Lolita, the 2nd-oldest orca in captivity, is finally getting released after more than 50 years
Lolita, also known as Tokitae, is returning to the waters of the Pacific Northwest more than half a century after her capture there.
Miami Seaquarium's star orca, Lolita, who has spent more than 50 years in captivity, will soon bid adieu to her tiny tank in Florida and live out the rest of her days in her home waters of the Pacific Northwest.
Lolita, also known as Tokitae — the Coast Salish people's word for 'nice day, pretty colors' — or Toki for short, is a 57-year-old female orca (Orcinus orca) from the now-endangered Southern Resident orcas that live off the coasts of British Columbia, Washington and Oregon. She is currently the second oldest orca in captivity behind Corky, a 58-year-old male who resides at SeaWorld San Diego.
Lolita arrived at Miami Seaquarium in 1970 after a group of men captured her and 79 other orcas at a cove on Whidbey Island, Washington in one of the largest and most widely condemned orca-capture events in history, according to The Guardian. Since then, Lolita has lived and performed tricks in an aquarium pool, which is the smallest of its kind in North America, until March 2022, when she was retired from public shows, according to the U.S.-based non-profit organization In Defence of Animals.
The decision to relocate Lolita to her home waters was announced March 30 at a press conference jointly held by The Dolphin Company, which owns Miami Seaquarium, and the conservation group Friends of Lolita, who have been campaigning for Lolita to be returned home since she retired. Lolita is too old to be successfully released into the wild, so she will be moved to a new sea pen where she will spend her retirement being looked after by trainers, according to a related statement. (It is unclear when Lolita will be moved and how large and where her new home will be.)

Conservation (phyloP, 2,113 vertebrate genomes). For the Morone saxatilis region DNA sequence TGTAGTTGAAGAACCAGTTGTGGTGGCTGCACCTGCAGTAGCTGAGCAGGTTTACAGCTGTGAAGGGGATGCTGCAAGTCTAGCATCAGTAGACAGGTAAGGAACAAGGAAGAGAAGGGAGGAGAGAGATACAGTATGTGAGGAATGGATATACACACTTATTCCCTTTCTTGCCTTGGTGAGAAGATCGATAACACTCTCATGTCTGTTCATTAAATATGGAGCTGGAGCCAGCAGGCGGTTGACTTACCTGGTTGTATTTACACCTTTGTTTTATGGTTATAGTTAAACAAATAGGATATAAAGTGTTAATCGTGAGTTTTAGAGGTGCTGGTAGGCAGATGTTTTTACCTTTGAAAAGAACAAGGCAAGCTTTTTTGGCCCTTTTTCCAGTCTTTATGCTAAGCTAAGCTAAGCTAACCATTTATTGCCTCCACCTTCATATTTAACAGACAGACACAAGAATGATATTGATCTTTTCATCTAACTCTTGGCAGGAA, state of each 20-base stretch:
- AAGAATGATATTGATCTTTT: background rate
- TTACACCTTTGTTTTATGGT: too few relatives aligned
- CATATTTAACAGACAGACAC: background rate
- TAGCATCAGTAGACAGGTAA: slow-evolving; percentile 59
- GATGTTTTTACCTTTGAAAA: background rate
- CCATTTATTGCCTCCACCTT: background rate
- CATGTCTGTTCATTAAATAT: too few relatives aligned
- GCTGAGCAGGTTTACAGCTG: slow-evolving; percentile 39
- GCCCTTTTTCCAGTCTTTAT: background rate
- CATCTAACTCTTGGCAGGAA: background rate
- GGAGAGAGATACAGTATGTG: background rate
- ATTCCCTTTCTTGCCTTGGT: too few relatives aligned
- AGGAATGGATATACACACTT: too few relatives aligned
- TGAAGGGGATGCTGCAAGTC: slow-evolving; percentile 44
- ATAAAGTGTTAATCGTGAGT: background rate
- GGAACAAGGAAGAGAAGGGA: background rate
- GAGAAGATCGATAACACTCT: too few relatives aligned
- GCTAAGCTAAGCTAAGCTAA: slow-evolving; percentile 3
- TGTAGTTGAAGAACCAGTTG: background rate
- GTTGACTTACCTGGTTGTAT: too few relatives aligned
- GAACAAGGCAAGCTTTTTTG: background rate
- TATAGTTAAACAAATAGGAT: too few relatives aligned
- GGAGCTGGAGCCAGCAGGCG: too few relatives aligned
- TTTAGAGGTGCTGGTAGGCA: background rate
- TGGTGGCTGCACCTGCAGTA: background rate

Related: Inbreeding may be causing orca population in the Pacific Northwest to crash
In the wild, the average lifespan of female orcas is 46 years, but some can live for up to 80 or 90 years, according to the U.K.-based organization Whale and Dolphin Conservation (WDC), while the average lifespan of males is only 30, although some can live for between 50 and 60 years. However, captive orcas rarely live this long.
It is hoped that moving Lolita could potentially extend her life past what is possible in captivity, according to the statement.
It is rare for captive orcas to be returned to the wild. The only captive orca from North America to be released into the wild was Keiko, who famously starred in the 1993 film "Free Willy." Keiko was released in 2002 after a massive petition for his release, but he died from pneumonia in the waters of Norway in 2003, which sparked fears that orcas could not be reintegrated into the wild. But in the BBC documentary Frozen Planet II, a formerly captive orca from Russia was filmed hunting and playing with a pod of orcas, which suggested that full integration into the wild is possible.
Keeping orcas in captivity is highly controversial. Since 1961 when the first wild orca was captured, 174 orcas have died in captivity, which doesn't include the 30 miscarried or stillborn calves from expecting captive mothers, according to WDC.
Those that survive have a poor quality of life and can suffer from a wide variety of health problems, such as dorsal fin collapse (particularly among males) and tooth damage, according to the nonprofit Dolphin Project. Captive orcas also have behavioral impacts due to isolation from other orcas. The cooped-up cetaceans can become depressed to the point that they self-harm or become highly aggressive toward other orcas and their human handlers. So far, four people have been killed by orcas in captivity, three of which were killed by the same male orca known as Tilikum, according to the Dolphin Project.
On March 9, Canada's last captive orca Kiska, nicknamed "world's loneliest orca," died after more than 40 years in captivity, Reuters reported. During this time, she saw all five of her calves die before they reached 7 years old.
Live Science newsletter
Stay up to date on the latest science news by signing up for our Essentials newsletter.
Harry is a U.K.-based staff writer at Live Science. He studied Marine Biology at the University of Exeter (Penryn campus) and after graduating started his own blog site "Marine Madness," which he continues to run with other ocean enthusiasts. He is also interested in evolution, climate change, robots, space exploration, environmental conservation and anything that's been fossilized. When not at work he can be found watching sci-fi films, playing old Pokemon games or running (probably slower than he'd like).
By Sascha Pare
By Ben Turner
By Sascha Pare
By Harry Baker
By Ben Turner